It seems strange to think that Thanksgiving is only a few weeks away, but we are now eyeing the year-end holiday season.

This is traditionally my slow time of the year, when I get to plan for the new year and get some writing done, but thanks to the continued popularity of the Repeatable Successful Acts platform and the One Level Above Expectation strategy, I will find myself on the road working with clients just about until you can hear sleigh bells. November has me headed to some cold parts of the country with trips to Minneapolis, Milwaukee, New York and San Francisco. It's hard for a Texan to think "sweaters."

One of my constant challenges is to keep my current topics up to date with cutting edge examples to support my ideas. This requires a steady diet of research, of culling sources for the most impactful information available. In October I presented the UPSIDE DOWN THINK program, and there was a person in the audience who had seen it in September. He came up to me after the program and expressed amazement that it was practically a new program. I am often asked where I get my material and thought I would share that with you:

Those are four good sources to get your brain moving!

The Law of the Paradox of the Anomaly

By denying scientific principles, one may maintain any paradox. -Galileo

Business success is built on modeling, the process of repeated aspects of formal and informal processes. There are literally thousands of business models in play around the world. A good example is the "Bait and Hook" model. This 20th century example is familiar to everyone. Provide a basic product at a low price then charge a recurring fee for associated products or services. Get the Razor cheap, but pay out the nose for the blades. Get an inexpensive cell phone but pay a high price for minutes. My favorite is to buy the incredible multi-functional printer for a song and watch the investment in ink cartridges add up. The idea is that a model has value in its ability to be replicated. Models are recipes, kind of like baking. In baking you need to be precise in your measurements, temperatures and times to make the end product delicious…every time you bake it.

But, there are paradoxes to the idea of repeatable models, true processes that lead to contradictions. Don't think of baking, but think of cooking gumbo: a little bit of this and a little bit of that, a pinch of this and a smidge of that.

The new idea of how things are done often flies in the face of tradition. Here are a couple of ways to see the power of the paradox:

Here are a few simple paradox examples:

HITACHI TRACK BALL TV REMOTE: Why are all TV remotes the same, about 47 tiny buttons, of which we use about seven? Hitachi has attacked this model with a simple roller ball prototype that connects directly with an intelligent TV screen interface. It is a contrary idea to every remote out there. A real paradox of design and simplicity.

LOCOPOPS: Taking the Popsicle to a new level. North Carolina-based Locopops has taken a very simple and paradoxical journey into selling unique, exciting, and delicious popsicles. They have a wonderfully simple retail model directly connected to their web strategy. This direct connection gives a complete and simple client experience. Popsicles are now way cool! Look 'em up.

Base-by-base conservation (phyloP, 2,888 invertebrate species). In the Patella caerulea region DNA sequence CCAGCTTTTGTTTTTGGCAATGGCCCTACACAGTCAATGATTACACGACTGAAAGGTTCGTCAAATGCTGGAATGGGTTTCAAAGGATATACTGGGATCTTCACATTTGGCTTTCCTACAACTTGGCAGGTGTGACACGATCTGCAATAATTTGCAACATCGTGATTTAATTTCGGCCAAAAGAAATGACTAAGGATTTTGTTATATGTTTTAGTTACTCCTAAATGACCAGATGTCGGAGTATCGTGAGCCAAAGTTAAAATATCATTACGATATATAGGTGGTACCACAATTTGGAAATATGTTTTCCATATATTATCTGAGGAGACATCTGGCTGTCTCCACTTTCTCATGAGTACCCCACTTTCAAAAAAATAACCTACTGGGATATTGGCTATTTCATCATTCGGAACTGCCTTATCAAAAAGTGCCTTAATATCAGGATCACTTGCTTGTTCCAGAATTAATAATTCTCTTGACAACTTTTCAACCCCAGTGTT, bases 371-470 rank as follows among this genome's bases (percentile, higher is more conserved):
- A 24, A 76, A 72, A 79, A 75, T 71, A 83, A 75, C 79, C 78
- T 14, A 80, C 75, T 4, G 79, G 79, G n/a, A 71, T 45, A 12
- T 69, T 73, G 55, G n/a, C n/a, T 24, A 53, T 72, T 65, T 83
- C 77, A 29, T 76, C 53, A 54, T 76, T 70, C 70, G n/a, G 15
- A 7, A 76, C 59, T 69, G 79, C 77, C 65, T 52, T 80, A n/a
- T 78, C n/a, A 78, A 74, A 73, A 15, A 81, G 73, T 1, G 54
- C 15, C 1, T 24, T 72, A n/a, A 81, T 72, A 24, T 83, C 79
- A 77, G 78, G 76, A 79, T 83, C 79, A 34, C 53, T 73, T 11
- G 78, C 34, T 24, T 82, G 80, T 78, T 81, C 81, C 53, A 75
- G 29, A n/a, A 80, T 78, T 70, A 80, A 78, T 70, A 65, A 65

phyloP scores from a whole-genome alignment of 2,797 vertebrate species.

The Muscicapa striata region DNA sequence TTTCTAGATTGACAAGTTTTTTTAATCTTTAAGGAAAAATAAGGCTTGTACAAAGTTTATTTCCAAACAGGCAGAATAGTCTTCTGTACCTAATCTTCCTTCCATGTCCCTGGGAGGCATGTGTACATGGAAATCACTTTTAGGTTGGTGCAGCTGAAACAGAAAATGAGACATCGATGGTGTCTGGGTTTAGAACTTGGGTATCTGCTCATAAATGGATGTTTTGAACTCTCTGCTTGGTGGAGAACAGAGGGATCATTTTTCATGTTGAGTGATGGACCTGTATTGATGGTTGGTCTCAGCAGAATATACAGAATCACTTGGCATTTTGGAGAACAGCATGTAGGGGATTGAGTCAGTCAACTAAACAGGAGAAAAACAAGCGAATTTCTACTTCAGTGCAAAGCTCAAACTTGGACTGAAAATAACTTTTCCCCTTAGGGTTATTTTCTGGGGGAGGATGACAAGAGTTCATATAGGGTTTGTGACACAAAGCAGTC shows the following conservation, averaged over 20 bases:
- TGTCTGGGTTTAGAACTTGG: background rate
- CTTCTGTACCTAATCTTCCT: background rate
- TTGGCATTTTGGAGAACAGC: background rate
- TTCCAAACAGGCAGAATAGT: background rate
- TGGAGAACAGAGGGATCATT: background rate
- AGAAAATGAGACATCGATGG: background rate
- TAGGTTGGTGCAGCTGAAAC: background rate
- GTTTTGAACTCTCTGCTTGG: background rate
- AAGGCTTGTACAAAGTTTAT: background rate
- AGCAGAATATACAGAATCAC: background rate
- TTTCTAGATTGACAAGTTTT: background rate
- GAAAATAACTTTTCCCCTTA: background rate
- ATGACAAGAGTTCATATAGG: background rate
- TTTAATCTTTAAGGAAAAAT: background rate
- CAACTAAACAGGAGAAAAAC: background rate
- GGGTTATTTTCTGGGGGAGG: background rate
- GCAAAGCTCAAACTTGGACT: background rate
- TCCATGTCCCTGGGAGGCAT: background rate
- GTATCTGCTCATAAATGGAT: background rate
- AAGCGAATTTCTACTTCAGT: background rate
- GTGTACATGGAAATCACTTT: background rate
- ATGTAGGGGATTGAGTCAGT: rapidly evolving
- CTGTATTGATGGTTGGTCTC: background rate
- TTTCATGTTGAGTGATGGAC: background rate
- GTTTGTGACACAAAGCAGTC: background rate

NIKE: Get rid of the "crap." When Mark Parker took over as CEO of Nike he got a call from Apple emperor Steven Jobs. Parker asked for a little advice and Jobs told him this, "You make products people lust after, stunning products of function and design, but you also have a lot of crap. Get rid of the crap and focus on the stunning." Apple carries less than 30 products.

You can find your model. You can build your own paradox, a contradiction to the status quo of your field.

It's about finding your "simple ground," and then not just holding it, but advancing it.


Crowdsourcing: Now in beta, UK-based Myoo Create ("Myoo" is short for "me" and "you") aims to help organizations put the crowds to work solving environmental and social challenges. Organizations begin by signing up with the site and posting a challenge they'd like to see solved. They also offer a specific prize for the best solution. The Myoo Create community then brainstorms and submits solutions to the challenge, which then become available for evaluation, voting and feedback from other participants on the site. The process varies with each contest, but generally there's one prize for the crowd favorite, while the ultimate winner is selected with the input of expert judges. Organizations involved so far include Levi Strauss & Co. and National Geographic.

NBA Twitters: The NBA's New York Knicks are one of the best "social media-represented" teams in all of pro sports. The Knicks, with 11 players active on Twitter, are using social media to connect to fans. This is quite a reversal from a year ago when players were banned from saying anything in public. What's your social media policy? Do you connect to your clients using every tool possible?

US Home Sales on the Rise: In September, US existing home sales jumped 10% to 4.53 million. This rise is the largest on record. Now we are still far from a healthy home sales market, but recent months have shown positive signs for this lynchpin measurement of economic health.


Interested in these ideas?


You can contact Steve at or give him a call at 972-490-7717.
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